Regardless of whether a diary or wish-list solution is used, organisers should be sure to check that the solution has been designed responsively and that all functionality is accessible on desk-top and mobile devices alike, without users having to download an app... because many will simply not bother.

Five years ago, the first time one of our wish-list solution clients ran the scheduling for her event, she called me up in tears. "I've just scheduled 800 meetings in less than five minutes. You've saved me three days of my life", she cried. We'd like to think that this is only a fraction of the time that has been saved cumulatively since then by bringing buyers and suppliers together in meetings they were both keen to attend.

Monday, 17 March 2014

Do I need a mobile app for my event (and should I have to pay for it)?

There are a lot of nuances surrounding mobile apps for events. People will tell you “you’ve gotta have mobile”, but in order to decide what you actually need and how much – if anything – it should cost you, requires a little clear thinking. So let’s start with the big question: “What issue am I trying to address?”

Issue 1: People are now using mobile devices instead of (or in addition to) desktop or laptop devices

Nowadays people are increasingly using mobile devices including phones, i-pads and tablets to access the internet and do things they used to do through desktop PCs or laptops. If this is your issue, then the first place to look is your main event website. Does it offer a full range of functionality – registration, delegate profiling, conference agenda, session selection, one-to-one meetings, personalized itinerary, payment and event feedback? If it does, then what you really want is a way of ensuring that all this great functionality also looks good on a mobile device.

This used to be a big issue. Mobile devices have a smaller screen size than desktop PCs and laptops. Software producers had to write separate programs to cater for them.

But thanks to an exciting development in IT called responsive design, websites are now becoming intelligent enough to know what sort of device they are being displayed upon and reformatting themselves accordingly.

So if your event website does everything you want, there’s just one question you now need to ask your IT department or your software solution provider: “Is our event web-site designed to be responsive?”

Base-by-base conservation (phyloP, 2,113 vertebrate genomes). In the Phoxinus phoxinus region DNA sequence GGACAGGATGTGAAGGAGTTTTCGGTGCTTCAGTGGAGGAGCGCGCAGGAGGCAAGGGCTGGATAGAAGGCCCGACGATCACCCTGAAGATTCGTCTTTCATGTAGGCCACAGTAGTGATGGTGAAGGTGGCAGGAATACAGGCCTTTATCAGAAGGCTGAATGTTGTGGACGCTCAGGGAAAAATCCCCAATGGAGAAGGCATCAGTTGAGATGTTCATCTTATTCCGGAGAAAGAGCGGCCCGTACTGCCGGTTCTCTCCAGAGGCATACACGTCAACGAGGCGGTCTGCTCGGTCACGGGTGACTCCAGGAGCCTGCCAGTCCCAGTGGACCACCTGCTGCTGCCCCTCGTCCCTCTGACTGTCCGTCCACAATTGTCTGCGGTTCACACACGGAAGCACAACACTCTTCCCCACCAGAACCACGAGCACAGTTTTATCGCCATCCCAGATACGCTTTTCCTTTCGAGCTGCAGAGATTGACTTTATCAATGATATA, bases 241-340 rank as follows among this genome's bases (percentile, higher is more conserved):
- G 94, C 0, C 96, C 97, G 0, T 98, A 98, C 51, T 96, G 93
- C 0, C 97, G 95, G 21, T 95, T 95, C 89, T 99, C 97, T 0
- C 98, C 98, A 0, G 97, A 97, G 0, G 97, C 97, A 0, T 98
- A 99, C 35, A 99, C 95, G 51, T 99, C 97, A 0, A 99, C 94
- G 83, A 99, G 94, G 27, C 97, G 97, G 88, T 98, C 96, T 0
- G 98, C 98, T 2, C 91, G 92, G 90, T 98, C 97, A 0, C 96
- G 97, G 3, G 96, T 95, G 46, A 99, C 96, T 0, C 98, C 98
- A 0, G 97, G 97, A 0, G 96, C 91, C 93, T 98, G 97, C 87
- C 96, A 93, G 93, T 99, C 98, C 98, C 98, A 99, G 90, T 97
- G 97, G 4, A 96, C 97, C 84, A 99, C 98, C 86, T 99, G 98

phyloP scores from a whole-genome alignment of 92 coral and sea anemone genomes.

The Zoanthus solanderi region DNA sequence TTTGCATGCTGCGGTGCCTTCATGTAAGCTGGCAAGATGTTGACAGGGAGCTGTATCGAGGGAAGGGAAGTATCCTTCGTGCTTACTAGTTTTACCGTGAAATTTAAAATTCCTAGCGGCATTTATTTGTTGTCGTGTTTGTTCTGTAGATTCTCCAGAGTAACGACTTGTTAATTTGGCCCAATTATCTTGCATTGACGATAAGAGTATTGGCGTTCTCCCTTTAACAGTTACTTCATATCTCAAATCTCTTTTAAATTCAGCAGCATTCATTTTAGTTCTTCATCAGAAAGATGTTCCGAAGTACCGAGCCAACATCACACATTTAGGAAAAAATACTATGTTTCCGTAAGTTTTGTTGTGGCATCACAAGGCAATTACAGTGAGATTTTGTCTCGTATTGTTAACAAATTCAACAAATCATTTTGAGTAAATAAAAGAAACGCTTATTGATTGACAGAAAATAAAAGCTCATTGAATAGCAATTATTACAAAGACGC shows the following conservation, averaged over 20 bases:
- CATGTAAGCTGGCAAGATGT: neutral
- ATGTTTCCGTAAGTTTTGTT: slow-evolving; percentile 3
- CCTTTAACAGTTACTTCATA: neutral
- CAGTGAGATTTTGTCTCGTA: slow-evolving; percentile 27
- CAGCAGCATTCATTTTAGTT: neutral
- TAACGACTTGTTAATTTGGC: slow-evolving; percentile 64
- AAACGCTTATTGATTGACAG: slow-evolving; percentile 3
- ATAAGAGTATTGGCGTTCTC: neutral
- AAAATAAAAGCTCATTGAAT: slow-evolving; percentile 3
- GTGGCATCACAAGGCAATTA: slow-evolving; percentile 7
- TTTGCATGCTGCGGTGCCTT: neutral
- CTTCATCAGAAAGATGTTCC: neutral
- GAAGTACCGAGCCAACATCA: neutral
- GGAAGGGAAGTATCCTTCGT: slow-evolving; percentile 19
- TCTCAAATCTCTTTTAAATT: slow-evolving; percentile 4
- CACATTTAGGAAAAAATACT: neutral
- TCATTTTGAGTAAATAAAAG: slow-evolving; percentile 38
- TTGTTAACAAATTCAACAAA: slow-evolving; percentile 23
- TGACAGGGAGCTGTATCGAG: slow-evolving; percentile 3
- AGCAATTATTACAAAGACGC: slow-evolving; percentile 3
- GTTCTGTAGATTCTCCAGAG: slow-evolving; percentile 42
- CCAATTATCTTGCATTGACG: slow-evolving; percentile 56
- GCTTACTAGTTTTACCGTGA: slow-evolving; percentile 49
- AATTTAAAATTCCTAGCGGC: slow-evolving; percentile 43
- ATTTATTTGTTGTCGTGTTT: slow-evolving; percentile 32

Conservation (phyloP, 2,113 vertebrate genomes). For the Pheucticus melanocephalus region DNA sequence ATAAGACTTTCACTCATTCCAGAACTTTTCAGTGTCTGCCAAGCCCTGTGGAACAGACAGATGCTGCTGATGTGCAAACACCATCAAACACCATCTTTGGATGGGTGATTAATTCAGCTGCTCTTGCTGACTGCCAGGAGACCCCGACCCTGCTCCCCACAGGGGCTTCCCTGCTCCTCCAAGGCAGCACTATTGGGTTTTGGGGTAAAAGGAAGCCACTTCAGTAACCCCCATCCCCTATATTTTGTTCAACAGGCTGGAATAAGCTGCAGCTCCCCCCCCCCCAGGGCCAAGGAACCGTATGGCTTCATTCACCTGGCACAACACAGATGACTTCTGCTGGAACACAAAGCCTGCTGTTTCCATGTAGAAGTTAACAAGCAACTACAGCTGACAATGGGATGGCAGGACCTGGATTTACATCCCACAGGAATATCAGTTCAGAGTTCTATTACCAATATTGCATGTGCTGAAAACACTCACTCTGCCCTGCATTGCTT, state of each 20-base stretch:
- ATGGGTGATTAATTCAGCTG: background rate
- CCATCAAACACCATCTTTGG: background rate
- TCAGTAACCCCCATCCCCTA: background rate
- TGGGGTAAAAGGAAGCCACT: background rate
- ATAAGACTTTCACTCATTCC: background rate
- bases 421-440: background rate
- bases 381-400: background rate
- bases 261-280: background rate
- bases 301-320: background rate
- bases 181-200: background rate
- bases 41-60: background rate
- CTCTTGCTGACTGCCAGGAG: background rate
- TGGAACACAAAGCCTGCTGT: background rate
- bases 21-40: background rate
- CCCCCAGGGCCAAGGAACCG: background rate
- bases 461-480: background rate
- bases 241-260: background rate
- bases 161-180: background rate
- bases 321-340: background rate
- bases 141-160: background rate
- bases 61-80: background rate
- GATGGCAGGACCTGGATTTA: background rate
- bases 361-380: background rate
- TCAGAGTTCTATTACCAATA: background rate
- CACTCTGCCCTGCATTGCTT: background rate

If the answer is yes, no specific mobile app is needed. All people need is a link to your event website and an internet connection.

Issue 2: There is no internet connectivity at my event but I want people to be able to view certain information on their phone

Of course, if there is no internet connectivity at your event, such as wifi or a mobile internet connection, e.g. 3G, 4G or GPRS, because the local environment or infrastructure does not support it, then it will be difficult for people to view your website at all.

If it is imperative that people see information relevant to your event during the event, then the only solution may be a mobile app installed on their phones. There are some apps out there that do very clever things. But even with these, there are three major caveats of which you should be aware:

1.   If people have not already downloaded your custom event app to their phone before coming to your event, they may struggle to do so at your event and many will fail or give up.

2.   You can display static information and functionality through your custom app, as long as it does not need to interact with a web-server. But if, for example, you wish to allow people to see other attendees and issue meeting requests or make appointments, they will be unable to do so during your event.

3.   Mobile apps are device dependent. All serious app providers will address the both i‑phone and android markets. Not all will go the extra mile to reach users with Blackberry and Windows phones.

Should I have to pay extra for mobile?

If you have a fully functional event web-site built with responsive design, the answer is probably “No”. With internet connectivity at your event, users can do pretty much everything they need before, during and after your event. What else is there to pay for?

A company such as Delegate Select will sell you a complete event registration site with your own branding, delegate profiling, session selection/tailored agenda and one-to-one meeting functionality for up to 500 participants for under £1,250. Now, with the implementation of our new responsive design, your site will run across mobile devices, i-pads and tablets at no extra charge.

However, if you do want a fancy stand-alone app requiring no internet connectivity built for i-phone and android that allows users to see where they are and plan their route to an exhibitor’s stand or the coffee and doughnuts, then expect to pay handsomely for it!